RESULTS: Compared to HCs, the IBS group was more accurate in rating odors, better able to perceive odors, and gave (by %) higher ratings for odor hedonics (pleasant: 35%; unpleasant: 29.76%), intensity (pleasant 6.81%; unpleasant 11.11%), and familiarity (pleasant 13.69%; unpleasant 12.30%). While HCs did not evidence any mood changes in response to odors, patients responded to both pleasant and unpleasant odors with more negative emotions (PANAS-X; guilt, sadness, hostility; [group difference; ANOVA: pleasant p=.05; unpleasant p=.02]). The emotional arousal task evoked more limbic brain responses in the IBS group. Conversely, the emotional modulation task evoked more in the HC's. However, unpleasant odors enhanced neural activity in limbic structures for IBS subjects (insula and anterior cingulate cortex); while evidencing no significant changes in the HC group. Pleasant odors evoked cognitive circuits (dorsolateral prefrontal cortex and ventrolateral prefrontal cortex) in both groups. Findings were more pronounced during the emotional modulation task. Significant activations occurred in the insula, a region involved in the processing and modulation of interoceptive information and emotion regulation. Right anterior insula activations occurred for both IBS and HCs during the pleasant odor condition, consistent with conscious perception of odors; posterior insula activations occurred for IBS patients, but not for HC's during the unpleasant odors. Findings suggest enhanced odor sensitivity in the IBS group most evident during the emotional task, with a preferential response of negative affect to either odor condition.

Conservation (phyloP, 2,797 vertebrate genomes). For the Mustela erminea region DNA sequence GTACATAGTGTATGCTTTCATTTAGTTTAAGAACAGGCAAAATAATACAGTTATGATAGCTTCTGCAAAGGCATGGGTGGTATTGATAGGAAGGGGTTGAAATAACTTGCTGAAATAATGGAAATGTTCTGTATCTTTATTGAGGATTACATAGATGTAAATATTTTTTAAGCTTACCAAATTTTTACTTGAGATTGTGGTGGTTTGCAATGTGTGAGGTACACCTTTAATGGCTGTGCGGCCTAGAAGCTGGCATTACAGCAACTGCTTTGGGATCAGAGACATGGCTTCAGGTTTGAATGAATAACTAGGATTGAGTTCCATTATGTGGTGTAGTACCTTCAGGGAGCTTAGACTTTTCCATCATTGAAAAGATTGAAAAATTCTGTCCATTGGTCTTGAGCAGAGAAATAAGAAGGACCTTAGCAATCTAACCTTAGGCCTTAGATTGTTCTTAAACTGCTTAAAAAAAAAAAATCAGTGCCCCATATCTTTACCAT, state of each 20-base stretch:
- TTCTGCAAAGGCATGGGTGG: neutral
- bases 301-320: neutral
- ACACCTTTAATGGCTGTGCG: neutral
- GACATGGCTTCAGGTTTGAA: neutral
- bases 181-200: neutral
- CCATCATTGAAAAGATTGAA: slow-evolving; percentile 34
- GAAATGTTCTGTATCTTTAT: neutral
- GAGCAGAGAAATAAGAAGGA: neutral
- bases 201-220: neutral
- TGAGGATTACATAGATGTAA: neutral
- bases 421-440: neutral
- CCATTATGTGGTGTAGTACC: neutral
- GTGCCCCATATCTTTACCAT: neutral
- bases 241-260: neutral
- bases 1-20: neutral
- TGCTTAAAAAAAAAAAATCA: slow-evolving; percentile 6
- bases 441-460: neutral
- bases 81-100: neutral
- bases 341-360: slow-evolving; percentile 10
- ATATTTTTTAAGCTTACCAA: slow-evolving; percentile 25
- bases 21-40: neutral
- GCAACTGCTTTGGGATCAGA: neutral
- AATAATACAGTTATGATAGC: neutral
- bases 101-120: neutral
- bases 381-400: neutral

IMPLICATIONS: Unpleasant odors, which only evoked changes in the IBS group, may play a prominent role in symptom perpetuation. Pleasant odors increased cognitive circuitry. As women with IBS are more sensitive to odors, aromatherapy, a popular alternative treatment modality, may be particularly effective for this patient group in downregulating emotional circuitry. Funded by the Oppenheimer Foundation, Sigma Theta Tau, and UCLA Brain Mapping Center.
Repository Posting Date:
26-Oct-2011
Date of Publication:
17-Oct-2011
Sponsors:
Western Institute of Nursing

Full metadata record

DC FieldValue Language